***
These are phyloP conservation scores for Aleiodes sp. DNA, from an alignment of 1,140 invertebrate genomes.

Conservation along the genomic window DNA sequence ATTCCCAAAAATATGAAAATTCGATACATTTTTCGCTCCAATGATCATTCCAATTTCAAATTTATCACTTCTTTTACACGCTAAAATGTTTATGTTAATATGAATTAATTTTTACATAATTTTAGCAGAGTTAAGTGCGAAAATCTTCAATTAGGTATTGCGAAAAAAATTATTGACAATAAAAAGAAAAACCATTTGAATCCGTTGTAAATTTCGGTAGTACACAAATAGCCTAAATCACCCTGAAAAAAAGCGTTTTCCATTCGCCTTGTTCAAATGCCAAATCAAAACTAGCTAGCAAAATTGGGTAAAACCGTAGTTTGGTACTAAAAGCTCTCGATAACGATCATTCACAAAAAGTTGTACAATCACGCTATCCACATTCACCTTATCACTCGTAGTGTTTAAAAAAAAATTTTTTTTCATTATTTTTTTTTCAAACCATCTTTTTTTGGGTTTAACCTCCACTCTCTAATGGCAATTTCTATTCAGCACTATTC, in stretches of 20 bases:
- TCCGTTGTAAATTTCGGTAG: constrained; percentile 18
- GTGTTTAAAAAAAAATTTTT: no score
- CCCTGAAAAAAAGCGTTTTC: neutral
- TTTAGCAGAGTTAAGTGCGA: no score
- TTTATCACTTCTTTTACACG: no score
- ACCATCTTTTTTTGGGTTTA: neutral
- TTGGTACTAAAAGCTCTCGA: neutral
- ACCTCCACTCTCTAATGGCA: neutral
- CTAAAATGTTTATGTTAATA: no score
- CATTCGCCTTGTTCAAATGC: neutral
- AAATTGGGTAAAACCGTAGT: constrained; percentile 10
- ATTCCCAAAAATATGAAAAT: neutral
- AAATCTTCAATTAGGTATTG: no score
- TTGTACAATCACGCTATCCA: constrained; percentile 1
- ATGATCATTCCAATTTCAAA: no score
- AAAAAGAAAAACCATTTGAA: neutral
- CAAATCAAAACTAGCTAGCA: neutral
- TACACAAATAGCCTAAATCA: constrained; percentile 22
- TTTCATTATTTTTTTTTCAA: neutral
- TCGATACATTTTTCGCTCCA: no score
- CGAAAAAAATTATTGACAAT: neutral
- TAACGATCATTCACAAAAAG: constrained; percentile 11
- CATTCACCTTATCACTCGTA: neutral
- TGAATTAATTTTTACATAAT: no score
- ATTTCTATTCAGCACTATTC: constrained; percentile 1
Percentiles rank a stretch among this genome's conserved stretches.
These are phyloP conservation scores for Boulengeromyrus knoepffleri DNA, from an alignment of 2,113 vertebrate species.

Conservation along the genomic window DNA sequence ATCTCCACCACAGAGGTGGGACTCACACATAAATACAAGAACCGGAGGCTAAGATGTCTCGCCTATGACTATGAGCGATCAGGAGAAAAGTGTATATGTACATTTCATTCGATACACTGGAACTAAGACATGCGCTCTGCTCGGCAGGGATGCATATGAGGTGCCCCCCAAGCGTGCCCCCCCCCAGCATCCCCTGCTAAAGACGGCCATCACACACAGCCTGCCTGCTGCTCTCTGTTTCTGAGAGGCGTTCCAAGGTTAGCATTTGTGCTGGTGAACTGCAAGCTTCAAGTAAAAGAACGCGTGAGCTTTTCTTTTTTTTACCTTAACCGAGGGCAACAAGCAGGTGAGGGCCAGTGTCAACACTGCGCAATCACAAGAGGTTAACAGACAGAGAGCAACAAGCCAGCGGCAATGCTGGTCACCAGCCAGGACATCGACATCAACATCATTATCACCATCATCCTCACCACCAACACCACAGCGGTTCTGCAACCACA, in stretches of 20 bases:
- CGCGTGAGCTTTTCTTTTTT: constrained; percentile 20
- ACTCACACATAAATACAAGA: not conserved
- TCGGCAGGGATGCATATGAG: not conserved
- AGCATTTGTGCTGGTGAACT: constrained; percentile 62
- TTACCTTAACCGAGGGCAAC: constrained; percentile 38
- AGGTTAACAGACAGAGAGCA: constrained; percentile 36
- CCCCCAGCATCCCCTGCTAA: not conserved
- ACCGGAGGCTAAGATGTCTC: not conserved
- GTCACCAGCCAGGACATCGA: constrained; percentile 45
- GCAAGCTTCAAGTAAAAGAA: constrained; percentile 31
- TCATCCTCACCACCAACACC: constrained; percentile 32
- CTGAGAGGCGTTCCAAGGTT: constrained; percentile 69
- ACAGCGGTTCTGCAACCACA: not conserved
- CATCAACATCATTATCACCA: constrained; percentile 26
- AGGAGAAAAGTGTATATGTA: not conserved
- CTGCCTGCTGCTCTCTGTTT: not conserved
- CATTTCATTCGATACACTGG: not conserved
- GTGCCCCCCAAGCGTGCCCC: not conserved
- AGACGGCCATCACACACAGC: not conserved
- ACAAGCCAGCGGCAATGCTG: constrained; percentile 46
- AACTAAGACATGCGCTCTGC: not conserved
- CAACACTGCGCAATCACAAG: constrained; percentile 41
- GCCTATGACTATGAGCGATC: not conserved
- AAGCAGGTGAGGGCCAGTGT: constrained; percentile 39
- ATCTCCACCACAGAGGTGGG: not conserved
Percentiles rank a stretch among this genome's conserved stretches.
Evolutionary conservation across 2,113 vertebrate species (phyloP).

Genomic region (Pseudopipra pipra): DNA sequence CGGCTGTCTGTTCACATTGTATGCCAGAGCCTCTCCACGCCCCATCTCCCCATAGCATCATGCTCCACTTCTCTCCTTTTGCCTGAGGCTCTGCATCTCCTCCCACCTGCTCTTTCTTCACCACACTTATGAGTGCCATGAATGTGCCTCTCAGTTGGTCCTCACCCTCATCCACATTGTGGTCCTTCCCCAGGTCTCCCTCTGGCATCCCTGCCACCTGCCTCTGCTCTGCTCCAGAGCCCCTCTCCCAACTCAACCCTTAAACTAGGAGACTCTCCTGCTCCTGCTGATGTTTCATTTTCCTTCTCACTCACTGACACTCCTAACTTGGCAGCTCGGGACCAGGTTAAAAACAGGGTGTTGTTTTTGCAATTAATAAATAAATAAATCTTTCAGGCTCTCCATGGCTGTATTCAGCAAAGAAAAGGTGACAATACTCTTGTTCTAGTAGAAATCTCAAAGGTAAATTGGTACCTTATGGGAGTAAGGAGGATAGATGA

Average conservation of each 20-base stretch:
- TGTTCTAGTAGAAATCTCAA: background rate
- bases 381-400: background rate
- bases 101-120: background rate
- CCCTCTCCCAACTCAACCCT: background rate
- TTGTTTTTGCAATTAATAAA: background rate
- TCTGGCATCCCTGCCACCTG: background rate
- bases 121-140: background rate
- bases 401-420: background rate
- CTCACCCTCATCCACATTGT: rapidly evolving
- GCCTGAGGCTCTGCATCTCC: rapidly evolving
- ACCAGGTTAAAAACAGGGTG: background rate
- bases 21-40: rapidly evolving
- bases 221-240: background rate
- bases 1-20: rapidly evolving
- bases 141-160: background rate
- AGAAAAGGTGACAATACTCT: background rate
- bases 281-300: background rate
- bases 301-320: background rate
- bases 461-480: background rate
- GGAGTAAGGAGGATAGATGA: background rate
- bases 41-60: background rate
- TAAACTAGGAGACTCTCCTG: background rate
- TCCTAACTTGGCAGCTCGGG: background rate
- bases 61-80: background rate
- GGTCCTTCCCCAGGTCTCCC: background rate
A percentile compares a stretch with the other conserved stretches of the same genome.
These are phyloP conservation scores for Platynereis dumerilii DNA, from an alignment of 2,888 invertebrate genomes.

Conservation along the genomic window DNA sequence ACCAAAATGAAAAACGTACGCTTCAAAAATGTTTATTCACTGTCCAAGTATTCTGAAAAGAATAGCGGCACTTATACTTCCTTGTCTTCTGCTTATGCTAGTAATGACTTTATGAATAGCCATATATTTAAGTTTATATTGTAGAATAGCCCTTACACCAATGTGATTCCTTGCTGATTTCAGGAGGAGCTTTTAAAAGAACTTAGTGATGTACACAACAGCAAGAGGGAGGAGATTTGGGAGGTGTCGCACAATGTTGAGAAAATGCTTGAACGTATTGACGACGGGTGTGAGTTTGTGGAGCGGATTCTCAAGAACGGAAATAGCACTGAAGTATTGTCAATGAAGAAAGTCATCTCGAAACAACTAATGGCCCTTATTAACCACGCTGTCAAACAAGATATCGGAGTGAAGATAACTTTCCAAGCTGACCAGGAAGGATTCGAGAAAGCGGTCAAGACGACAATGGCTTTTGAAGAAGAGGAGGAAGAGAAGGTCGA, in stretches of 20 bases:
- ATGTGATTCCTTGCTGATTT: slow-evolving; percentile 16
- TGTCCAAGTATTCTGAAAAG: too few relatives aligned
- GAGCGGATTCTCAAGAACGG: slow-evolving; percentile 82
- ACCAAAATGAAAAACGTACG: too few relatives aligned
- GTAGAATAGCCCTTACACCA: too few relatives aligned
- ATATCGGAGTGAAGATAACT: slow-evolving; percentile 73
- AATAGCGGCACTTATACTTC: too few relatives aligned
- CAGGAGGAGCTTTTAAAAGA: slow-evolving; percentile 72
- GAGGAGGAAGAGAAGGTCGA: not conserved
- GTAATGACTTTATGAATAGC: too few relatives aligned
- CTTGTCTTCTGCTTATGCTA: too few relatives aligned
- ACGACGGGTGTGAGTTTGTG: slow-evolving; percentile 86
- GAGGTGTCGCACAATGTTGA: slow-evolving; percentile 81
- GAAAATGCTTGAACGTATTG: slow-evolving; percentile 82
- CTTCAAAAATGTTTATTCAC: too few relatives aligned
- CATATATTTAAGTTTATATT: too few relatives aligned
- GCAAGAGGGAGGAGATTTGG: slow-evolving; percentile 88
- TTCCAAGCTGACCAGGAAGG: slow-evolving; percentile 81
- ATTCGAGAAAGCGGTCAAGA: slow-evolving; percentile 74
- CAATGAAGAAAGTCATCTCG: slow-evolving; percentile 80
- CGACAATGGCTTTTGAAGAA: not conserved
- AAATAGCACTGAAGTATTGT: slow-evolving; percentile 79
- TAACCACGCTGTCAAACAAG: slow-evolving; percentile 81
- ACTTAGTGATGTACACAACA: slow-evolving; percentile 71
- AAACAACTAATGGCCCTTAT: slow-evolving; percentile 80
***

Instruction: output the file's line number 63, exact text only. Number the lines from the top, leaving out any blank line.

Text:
- CCCTCTCCCAACTCAACCCT: background rate